<p>Check out the <a href="https://jekyllrb.com/docs/home">Jekyll docs</a> for more info on how to get the most out of Jekyll. File all bugs/feature requests at <a href="https://github.com/jekyll/jekyll">Jekyll’s GitHub repo</a>. If you have questions, you can ask them on <a href="https://talk.jekyllrb.com/">Jekyll Talk</a>.</p>Fabrizio GenoveseThis is a short summary of the post. It is meant to explain how to write for our blog.A Software Engine For Game Theoretic Modelling - Part 22022-06-24T00:00:00+00:002022-06-24T00:00:00+00:00https://cybercat-institute.github.io//2022/06/24/a-software-engine-for-game-theoretic-modelling-part-2<h2>Introduction</h2>
<p>Some time ago, in a <a href="https://statebox.org/blog/compositional-game-engine/">previous blog post</a>, we introduced our software engine for game theoretic modelling. In this post, we expand more on how to apply the engine to use cases relevant for the Ethereum ecosystem. We will consider an analysis of a simplified staking protocol. Our focus will be on compositionality – what this means from the perspective of representing protocols and from the perspective of analyzing protocols.</p>
<p>We end with an outlook on the further development of the engine, what its current limitations are and how we work on overcoming them.</p>
<p>The codebase of the example discussed can be found <a href="https://github.com/20squares/block-validation">here</a>. If you have never seen the engine before, we advise you to go back to our earlier post. Also note that there exists a basic <a href="https://github.com/philipp-zahn/open-games-engine/blob/master/Tutorial/TUTORIAL.md">tutorial</a> that explains how the engine works. Lastly, here is a recent <a href="https://www.youtube.com/watch?v=fucygCyCyo8">presentation</a> Philipp gave at the <a href="https://ef-events.notion.site/ETHconomics-Devconnect-676d73f791684e18bfae35bbc9e1fa90">Ethconomics workshop at DevConnect Amsterdam</a>.</p>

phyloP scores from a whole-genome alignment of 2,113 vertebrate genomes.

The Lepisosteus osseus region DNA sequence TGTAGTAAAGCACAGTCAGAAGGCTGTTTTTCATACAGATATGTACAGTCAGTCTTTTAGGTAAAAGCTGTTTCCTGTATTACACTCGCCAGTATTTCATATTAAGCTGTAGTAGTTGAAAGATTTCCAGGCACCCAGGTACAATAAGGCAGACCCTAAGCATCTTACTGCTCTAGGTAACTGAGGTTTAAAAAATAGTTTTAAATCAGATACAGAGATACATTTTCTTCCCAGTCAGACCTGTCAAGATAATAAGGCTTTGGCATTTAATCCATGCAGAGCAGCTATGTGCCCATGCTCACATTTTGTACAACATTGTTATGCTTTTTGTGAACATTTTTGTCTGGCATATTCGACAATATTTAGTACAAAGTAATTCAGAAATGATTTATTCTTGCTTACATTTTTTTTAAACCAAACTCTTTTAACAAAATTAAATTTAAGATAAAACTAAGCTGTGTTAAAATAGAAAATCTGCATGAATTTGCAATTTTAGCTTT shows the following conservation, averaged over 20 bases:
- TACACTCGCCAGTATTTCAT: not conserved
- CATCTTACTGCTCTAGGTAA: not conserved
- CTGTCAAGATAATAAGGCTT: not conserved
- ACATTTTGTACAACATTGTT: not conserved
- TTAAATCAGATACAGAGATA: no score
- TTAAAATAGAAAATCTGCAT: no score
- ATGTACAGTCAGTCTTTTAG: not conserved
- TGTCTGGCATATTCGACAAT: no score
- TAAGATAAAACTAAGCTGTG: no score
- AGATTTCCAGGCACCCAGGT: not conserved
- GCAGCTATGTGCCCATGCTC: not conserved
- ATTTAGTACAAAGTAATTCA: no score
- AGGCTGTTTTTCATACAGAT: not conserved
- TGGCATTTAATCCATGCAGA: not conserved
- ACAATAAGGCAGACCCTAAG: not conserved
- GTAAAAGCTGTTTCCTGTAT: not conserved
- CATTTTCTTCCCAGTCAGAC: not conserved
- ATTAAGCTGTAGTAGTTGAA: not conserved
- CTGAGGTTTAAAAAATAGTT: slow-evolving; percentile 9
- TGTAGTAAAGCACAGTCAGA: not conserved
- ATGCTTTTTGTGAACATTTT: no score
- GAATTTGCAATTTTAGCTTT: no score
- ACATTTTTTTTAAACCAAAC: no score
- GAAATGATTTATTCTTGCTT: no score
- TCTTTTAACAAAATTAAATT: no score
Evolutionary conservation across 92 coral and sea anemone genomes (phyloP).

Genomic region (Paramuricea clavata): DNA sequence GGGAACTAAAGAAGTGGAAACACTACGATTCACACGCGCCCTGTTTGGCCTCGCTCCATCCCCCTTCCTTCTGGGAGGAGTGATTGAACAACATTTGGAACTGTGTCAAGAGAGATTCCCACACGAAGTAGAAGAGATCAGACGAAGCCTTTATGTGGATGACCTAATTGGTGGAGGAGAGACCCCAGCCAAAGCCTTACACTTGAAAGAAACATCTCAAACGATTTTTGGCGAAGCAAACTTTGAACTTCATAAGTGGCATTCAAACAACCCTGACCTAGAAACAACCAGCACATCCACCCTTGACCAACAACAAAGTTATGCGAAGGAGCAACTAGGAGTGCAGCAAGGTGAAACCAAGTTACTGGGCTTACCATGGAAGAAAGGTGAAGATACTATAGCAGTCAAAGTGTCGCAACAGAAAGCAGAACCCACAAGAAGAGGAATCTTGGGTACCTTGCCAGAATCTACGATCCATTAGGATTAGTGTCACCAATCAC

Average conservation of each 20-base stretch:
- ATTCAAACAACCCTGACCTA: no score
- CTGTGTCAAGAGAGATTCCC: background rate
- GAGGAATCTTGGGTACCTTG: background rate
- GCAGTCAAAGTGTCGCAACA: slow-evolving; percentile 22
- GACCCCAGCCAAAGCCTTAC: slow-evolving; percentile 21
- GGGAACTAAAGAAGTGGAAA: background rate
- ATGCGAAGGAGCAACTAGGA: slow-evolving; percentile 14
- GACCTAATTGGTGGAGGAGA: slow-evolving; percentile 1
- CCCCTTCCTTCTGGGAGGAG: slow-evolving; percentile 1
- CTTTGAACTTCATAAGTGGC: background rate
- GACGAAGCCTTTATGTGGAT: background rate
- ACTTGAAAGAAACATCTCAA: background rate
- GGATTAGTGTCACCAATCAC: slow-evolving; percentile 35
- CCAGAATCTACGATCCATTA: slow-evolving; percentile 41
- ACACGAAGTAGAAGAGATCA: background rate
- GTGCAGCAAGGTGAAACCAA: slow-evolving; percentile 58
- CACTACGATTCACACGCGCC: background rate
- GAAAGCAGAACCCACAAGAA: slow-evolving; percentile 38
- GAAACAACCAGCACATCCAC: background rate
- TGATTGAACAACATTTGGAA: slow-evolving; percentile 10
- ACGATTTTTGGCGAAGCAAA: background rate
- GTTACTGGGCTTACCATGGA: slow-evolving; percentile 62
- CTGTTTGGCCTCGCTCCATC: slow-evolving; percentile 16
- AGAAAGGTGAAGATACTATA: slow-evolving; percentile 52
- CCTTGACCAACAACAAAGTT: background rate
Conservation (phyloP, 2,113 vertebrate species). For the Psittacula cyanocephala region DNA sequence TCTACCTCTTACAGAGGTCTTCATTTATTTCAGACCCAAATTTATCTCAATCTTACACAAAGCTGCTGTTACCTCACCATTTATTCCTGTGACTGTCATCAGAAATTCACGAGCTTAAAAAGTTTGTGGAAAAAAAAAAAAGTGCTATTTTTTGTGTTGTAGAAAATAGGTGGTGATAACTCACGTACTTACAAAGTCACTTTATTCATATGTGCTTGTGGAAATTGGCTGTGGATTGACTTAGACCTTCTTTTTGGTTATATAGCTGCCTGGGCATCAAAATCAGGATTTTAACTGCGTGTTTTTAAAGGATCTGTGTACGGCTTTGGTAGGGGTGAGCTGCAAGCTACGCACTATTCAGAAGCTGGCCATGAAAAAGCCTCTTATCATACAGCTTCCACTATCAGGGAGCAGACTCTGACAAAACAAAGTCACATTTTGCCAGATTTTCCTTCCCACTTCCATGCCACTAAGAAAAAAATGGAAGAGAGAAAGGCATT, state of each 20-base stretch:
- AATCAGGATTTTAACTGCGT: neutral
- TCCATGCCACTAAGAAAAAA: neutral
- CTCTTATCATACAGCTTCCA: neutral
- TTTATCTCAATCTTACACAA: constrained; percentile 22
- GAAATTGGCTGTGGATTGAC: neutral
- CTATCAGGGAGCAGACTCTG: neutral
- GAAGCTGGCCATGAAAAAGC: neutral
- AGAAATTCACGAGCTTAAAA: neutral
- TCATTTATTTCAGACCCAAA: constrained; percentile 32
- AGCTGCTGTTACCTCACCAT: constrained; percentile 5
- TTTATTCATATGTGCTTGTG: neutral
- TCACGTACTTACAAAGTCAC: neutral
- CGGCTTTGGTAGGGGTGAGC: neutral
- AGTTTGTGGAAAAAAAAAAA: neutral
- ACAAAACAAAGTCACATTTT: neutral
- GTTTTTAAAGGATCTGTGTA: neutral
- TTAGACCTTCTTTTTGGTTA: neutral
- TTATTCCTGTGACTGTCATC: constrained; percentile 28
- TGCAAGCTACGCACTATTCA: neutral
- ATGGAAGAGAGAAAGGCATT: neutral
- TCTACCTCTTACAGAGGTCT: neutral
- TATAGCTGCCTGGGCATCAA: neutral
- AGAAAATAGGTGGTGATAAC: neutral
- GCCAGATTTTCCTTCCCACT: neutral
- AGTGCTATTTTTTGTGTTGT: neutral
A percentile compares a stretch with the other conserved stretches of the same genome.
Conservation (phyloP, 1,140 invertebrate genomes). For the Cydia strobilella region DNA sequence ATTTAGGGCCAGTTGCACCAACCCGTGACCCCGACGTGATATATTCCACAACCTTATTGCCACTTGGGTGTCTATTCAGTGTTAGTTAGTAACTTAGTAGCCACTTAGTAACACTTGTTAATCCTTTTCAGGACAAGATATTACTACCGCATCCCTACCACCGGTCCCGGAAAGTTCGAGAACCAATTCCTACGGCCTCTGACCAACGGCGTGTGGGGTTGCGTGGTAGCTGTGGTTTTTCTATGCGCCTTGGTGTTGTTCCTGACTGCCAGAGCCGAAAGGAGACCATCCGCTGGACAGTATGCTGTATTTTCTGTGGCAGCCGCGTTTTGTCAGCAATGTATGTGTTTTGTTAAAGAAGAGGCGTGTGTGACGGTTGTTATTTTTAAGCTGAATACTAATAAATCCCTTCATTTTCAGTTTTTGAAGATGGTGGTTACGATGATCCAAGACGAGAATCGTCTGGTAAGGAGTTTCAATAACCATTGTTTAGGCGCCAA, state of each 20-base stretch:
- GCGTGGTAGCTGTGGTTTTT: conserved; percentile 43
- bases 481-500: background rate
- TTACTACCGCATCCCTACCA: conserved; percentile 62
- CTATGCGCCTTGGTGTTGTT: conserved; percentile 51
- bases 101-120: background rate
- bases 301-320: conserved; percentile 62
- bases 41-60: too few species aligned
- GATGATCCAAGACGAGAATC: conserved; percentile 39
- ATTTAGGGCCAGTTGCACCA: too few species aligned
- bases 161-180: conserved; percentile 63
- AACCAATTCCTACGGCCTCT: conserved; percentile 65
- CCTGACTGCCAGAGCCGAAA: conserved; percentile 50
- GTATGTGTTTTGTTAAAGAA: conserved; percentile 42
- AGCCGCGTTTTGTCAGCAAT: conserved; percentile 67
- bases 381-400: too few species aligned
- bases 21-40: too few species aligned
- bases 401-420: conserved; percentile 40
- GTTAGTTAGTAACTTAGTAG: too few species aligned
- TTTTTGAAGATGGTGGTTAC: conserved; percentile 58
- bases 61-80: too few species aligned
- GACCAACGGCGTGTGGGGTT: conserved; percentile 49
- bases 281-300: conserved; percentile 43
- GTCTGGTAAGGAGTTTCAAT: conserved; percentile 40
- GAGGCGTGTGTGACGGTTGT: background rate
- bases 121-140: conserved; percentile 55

<h2>Preliminaries</h2>
<p>Consider a simplified model of a staking protocol. The staking protocol is motivated by <a href="https://ethereum.org/en/developers/docs/consensus-mechanisms/pos/">Ethereum proof of stake</a>. The model we introduce is relevant as, even though simple, it shines a light on how a previous version of the staking protocol was subject to reorg attacks as discussed in this <a href="https://arxiv.org/abs/2110.10086">paper</a>. We thank Barnabé Monnot for pointing us to the problem in the first place and helping us with the specification and modelling.</p>
<p>In what follows, we give a short verbal summary of the protocol.</p>